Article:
The World Economic Forum held its annual meeting in Jordan last week. While the purpose was to discuss, show and explore opportunities for growth in the Middle East and North Africa during this time of turmoil, a serious underrepresentation of what really matters, and who really matters, is occurring.
With every plenary session discussing the future of the region, and the challenges and obstacles it faces, it is somewhat ironic that those listening are unlikely to be in power when the tides really hit. With youth unemployment averaging 28.3 percent, making it the highest rate in the world, one wonders why the needs of young people are being discussed with only their limited presence or involvement.
Key players sidelined
Key players in the region were at the forum, but they are not part of the category that 30 percent of the region’s population falls into: young people. The region’s 100 million youths should be seen as more of an opportunity than a challenge. Investing in the right socioeconomic policies that motivate young people to achieve can unlock immense human potential. They cannot be reduced to statistics in white papers.
It is saddening that although young people like myself are shaping developments on the ground, we are no longer involved in the conversation.Yara al-Wazir
Education systems are dismal, employment figures are terrible, and corruption is rampant, affecting everything from job prospects to university admissions. My greatest fear is not prolonged political instability, but completing my degree and not being able to find a job, or not being able to offer my children a solid education that prepares them for real-life challenges. After all, if I have a stable job, I will not have time to revolt.
The importance of young people, and their role in the region’s economic and political future, are recognized by many WEF veterans, including Queen Rania of Jordan, who has acknowledged that nothing has changed over the past three years.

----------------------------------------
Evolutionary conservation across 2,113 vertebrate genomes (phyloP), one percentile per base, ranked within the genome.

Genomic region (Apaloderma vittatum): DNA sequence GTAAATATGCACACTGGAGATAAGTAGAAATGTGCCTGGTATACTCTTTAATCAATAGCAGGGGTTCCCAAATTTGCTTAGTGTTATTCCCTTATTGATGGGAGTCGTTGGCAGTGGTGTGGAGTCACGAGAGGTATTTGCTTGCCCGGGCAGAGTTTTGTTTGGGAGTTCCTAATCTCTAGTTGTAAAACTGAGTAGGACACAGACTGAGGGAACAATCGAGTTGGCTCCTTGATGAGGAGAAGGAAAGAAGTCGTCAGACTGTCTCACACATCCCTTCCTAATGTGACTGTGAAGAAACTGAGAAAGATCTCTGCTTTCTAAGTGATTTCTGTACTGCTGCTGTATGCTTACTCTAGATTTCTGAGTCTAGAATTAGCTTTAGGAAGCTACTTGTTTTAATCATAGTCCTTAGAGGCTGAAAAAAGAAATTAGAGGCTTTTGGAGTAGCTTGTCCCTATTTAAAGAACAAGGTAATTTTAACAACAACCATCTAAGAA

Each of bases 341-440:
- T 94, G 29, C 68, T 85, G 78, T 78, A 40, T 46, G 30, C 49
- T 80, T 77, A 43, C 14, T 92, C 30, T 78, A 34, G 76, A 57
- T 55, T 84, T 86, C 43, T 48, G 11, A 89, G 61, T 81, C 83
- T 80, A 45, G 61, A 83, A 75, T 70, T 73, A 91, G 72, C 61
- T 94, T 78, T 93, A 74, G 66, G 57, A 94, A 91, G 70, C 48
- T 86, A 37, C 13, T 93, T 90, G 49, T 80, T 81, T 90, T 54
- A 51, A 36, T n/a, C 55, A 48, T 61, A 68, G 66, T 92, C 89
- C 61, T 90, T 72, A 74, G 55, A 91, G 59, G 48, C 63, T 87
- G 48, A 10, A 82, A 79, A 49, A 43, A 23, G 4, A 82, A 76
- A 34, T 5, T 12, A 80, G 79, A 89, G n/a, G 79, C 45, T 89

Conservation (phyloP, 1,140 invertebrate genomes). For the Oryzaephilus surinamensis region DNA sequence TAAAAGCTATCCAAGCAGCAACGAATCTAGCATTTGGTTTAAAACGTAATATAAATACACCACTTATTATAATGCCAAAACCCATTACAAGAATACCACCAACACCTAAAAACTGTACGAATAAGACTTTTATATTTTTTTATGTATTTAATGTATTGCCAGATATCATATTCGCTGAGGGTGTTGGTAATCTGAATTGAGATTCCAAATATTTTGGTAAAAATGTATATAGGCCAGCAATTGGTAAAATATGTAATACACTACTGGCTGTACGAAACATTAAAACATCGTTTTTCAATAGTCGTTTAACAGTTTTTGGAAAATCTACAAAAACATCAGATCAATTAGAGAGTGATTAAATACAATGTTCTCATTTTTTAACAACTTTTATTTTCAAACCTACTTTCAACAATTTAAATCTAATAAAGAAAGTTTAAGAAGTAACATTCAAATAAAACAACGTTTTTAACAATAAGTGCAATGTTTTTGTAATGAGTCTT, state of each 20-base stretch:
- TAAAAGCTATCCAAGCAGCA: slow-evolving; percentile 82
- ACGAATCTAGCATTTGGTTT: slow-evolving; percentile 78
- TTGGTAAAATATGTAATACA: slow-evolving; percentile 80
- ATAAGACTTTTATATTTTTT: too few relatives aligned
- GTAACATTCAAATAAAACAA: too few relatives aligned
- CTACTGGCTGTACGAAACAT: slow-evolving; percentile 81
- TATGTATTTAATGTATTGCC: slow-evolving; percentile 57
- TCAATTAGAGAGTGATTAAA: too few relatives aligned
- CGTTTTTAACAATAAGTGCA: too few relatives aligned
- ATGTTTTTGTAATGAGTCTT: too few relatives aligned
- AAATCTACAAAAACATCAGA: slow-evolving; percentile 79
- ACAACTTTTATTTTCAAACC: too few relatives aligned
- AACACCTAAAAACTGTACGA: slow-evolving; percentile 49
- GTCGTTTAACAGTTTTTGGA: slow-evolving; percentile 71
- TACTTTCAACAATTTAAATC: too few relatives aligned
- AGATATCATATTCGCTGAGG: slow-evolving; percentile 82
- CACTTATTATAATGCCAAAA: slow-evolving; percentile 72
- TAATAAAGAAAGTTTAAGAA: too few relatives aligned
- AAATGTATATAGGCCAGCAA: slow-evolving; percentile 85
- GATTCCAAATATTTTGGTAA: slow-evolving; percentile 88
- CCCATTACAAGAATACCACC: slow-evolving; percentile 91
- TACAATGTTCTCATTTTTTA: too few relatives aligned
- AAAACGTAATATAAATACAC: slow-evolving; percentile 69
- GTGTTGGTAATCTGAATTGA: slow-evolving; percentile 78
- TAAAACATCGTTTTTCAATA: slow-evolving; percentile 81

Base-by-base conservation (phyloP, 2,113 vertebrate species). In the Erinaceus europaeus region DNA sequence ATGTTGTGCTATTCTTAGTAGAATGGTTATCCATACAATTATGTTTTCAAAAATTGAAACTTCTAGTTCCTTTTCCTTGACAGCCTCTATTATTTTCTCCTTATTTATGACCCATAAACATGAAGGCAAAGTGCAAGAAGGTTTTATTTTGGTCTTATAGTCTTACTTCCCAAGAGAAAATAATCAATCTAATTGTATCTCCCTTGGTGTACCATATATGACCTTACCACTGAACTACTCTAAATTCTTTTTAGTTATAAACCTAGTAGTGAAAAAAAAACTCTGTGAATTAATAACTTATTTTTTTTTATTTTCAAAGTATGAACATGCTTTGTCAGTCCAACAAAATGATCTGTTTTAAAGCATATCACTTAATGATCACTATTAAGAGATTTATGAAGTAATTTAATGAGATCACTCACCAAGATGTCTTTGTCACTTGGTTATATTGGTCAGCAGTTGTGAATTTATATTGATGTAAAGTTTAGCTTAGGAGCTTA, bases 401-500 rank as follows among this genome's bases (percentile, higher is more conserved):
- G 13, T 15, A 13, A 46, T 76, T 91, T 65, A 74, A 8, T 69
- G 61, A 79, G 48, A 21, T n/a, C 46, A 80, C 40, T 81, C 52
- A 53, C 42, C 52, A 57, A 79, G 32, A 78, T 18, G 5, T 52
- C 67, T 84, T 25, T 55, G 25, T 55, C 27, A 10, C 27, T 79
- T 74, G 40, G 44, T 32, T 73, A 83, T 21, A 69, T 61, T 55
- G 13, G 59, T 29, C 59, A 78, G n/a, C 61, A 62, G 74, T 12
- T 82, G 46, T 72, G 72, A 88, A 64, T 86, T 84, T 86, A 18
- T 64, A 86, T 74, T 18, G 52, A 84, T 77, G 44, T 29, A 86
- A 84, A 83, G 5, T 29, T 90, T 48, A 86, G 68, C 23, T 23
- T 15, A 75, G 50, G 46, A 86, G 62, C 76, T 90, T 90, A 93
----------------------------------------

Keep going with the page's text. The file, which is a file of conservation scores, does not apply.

The past is in the past
It was not always this way. In 2006, the WEF began inviting young people to their summits, but in Davos in 2011, the session reserved for young panellists, to discuss the role of youths in the future, was scrapped. Instead, a select number were given short speaking slots on various panels.
Although I was fortunate enough to attend the forum in 2010 when I was 18 years old, I represented a drop in the ocean of young people in the region who had stories and ideas worth sharing.
During the four days I spent there, I felt the largest sense of pride in being part of this region. For once, I felt involved, heard and wanted. I felt that the region and the forum believed in my colleagues and I, and wanted us to be part of the movement shaping and guiding the future.
During a session on brain drain, I realized that although life in the West - away from the political instability and insecurity of the Middle East - seemed alluring, it would be a waste not to come home after finishing my degree to rebuild a region that believes in me, where I could hopefully educate my children, rather than send them abroad as my parents had to do.
Two years on, I cannot help but think of the young people who are shaping the region; not just the entrepreneurs and engineers taking day-to-day challenges into their own hands, but those who have lost their lives trying to get a whiff of jasmine blossom in the Arab Spring. It is saddening that although young people like myself are shaping developments on the ground, we are no longer involved in the conversation
Yara al Wazir is a humanitarian activist. She is the founder of The Green Initiative ME and a developing partner of Sharek Stories. She can be followed and contacted on twitter @YaraWazir